All Sugars are not created equal — or are they?

sugar1These days there seems to be a lot of options when it comes to sweetening our food.  As a fitness professional I’m often asked which “sugar substitutes are okay.” But the reality is that the sugar is clearly misunderstood by most people.  Let’s start with the obvious:

There’s Sugar – white refined sugar that we all grew up with, and it’s subsidiaries of powdered sugar and brown sugar (refined white sugar with molasses added) comes from the sugar cane plant and/or sugar beets plant.  Like all sweet plants (fruits and vegetables), it has a sweetness to it that we have labeled as SUGAR.  The Sugar Cane is not a bad plant.  But the process we have developed to refine that sweetness is bad.

The term “refining” means to remove by a purification process, certain coarseness or impurities. Sugar refining is the process of extracting out the sugar (sucrose) from the plant materials and then removing other unwanted materials from the extracted raw sugar. These substances can include remaining stalk fibers, soil, insect parts, molds, bacteria and waxes.

The refined white sugar product is now over 99.9% sucrose and for all practical purposes contains no nutritional elements such as vitamins, minerals, proteins or fibers.  What is left consists of pure, refined carbohydrates that the body cannot utilize. Worse yet, refined sugar drains and leaches the body of precious vitamins and minerals through the demand its digestion, detoxification and elimination makes upon one’s entire system.

With Refined Sugar being seen as the enemy we began to create foods labeled as “sugar-free.”  Here is where one of the first misunderstandings comes in.  They are NOT sugar free.  They are refined sugar-free.  These “sugar-free” foods usually contain one of the following sugar substitutes:

  • NutraSweet or Equal (aspartame)
  • Splenda (Sucralose)
  • Saccharin or Sweet N Low (benzoic sulfilimine)
  • Stevia
  • Xylitol

sugar2The first three are man-made chemical products, praised for having no calories, but criticized (rightfully so) for being so foreign to the body that they offer no benefit, and in fact can be very harmful.  The last two (Stevia and Xylitol), do come from plants and are less offensive than any other choice of sweetener (real or artificial), but they still put SUGAR into the body.

For you see, sugar occurs in more substances than most people realize.  Fruit turns into sugar in our bodies.  Honey, agave and maple syrups, alcohol – they all turn into sugar in our bodies. Therein lies the problem.  Too much sugar – of any type – in our blood streams is bad.  Worse yet for those with allergies, diabetes or autoimmune diseases (such as MS).  A chronic frustrating head-scratcher to me has been why America feels the need to put sugar into apple sauce or apple juice.  It’s apples for goodness sake – it’s already sweet!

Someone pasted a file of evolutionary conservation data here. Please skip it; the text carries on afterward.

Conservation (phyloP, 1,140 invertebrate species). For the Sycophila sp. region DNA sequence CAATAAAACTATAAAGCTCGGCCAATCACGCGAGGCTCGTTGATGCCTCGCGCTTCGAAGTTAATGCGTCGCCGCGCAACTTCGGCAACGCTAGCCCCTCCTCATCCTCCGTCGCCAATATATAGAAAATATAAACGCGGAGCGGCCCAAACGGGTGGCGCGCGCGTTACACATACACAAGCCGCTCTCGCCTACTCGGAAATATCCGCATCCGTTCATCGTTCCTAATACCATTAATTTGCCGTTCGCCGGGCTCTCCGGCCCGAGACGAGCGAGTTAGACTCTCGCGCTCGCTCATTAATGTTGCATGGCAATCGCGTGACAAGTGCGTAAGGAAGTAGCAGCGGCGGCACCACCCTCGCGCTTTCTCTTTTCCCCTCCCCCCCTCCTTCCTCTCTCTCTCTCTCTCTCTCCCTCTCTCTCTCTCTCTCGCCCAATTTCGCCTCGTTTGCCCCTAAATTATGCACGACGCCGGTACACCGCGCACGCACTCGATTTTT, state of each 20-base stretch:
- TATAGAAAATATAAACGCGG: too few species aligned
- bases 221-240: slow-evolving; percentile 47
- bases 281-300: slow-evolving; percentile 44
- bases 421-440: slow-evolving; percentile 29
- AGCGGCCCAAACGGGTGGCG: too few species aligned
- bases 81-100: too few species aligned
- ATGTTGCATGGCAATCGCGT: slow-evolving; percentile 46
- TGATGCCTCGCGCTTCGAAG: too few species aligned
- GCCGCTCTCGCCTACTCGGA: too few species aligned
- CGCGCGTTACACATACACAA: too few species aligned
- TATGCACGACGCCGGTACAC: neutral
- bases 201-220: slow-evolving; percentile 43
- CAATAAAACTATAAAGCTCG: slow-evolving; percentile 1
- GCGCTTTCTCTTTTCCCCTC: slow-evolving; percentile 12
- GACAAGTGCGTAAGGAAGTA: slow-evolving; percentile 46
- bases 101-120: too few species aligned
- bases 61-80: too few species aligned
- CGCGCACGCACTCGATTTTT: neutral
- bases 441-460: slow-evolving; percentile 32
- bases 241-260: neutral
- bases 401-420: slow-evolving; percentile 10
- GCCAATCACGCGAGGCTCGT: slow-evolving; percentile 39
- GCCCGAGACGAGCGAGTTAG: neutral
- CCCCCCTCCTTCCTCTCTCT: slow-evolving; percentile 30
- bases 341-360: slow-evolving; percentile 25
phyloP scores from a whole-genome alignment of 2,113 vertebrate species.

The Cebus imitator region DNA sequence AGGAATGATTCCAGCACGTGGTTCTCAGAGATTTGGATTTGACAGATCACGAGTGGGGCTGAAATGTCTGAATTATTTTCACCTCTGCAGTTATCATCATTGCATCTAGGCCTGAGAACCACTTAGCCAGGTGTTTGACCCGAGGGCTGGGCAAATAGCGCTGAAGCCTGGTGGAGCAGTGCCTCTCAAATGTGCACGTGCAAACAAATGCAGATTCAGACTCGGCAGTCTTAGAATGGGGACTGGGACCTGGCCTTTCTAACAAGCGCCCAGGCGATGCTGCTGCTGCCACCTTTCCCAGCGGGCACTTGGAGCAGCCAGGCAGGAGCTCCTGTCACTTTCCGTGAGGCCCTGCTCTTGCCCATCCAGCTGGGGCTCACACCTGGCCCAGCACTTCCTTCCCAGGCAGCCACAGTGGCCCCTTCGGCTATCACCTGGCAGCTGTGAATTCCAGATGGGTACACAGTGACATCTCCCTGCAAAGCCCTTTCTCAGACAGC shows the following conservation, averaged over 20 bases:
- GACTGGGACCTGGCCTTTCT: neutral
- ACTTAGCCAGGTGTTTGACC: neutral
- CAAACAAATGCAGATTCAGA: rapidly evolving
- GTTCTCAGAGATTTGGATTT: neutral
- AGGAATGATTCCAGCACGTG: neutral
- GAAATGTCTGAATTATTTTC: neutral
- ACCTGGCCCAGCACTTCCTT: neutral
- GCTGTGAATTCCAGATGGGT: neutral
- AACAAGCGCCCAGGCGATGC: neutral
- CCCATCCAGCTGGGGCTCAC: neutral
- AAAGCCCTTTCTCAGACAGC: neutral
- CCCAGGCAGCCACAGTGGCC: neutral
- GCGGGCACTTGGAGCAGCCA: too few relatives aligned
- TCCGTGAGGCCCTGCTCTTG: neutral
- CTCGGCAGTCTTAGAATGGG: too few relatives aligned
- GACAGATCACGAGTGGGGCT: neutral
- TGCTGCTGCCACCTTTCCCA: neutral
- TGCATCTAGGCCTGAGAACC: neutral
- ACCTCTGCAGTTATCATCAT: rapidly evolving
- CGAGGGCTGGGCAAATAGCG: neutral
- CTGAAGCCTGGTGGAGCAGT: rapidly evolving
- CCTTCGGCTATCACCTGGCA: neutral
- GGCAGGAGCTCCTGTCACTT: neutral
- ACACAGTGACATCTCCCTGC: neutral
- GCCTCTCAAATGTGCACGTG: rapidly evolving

I would be remise if I did not discuss the dreaded High Fructose Corn Syrup.  High-fructose corn syrup is a common sweetener in sodas and fruit-flavored drinks, derived from corn, and refined and over processed to point of being poisonous. As use of high-fructose corn syrup has increased, so have levels of obesity and related health problems, leading some to wonder if there’s a connection. Research has shown that high-fructose corn syrup is chemically similar to table sugar. Controversy exists, however, about whether or not the body handles high-fructose corn syrup differently than table sugar.


The bottom line is that too much of any kind of sugar can contribute unwanted calories that are linked to health problems, such as weight gain, type 2 diabetes, metabolic syndrome and high triglyceride levels (All of which boost your risk of heart disease) and sugar also aggravates any “itis’s” (arthritis, bursitis) as well as auto-immune and nervous system disorders such as MS.

So the real question you need to pose to yourself in regards to your nutritional health, is how much SUGAR should you eat per day.  In other words, the maximum number of grams of sugar in any shape or form.  My friend who is successfully beating back her MS diagnosis by being aggressively strict with her diet cannot ingest more than about 40 grams of sugar in a day.  Take a day and count your grams of sugar.  Did you know there are 19 grams of sugar in a medium-sized apple?  There are 40 grams of sugar in a can of Coke! How many grams are in your latte, your fruit salad, your Chinese Chicken Salad.


I know some people who are so anti-sugar substitutes, they feel better about having a spoonful of Raw Sugar (unrefined sugar cane or sugar beets) than any other option.  They might not be wrong in this thought process.  For in the end it all comes down to moderation.  Know what you eat and what it does inside your body.  Make education choices, and don’t over-do it on anything, but try to put little to none chemically processed food in your body!

One comment

  1. Pingback: Sugar Isn’t Just Sweet | A Kick In The Butt

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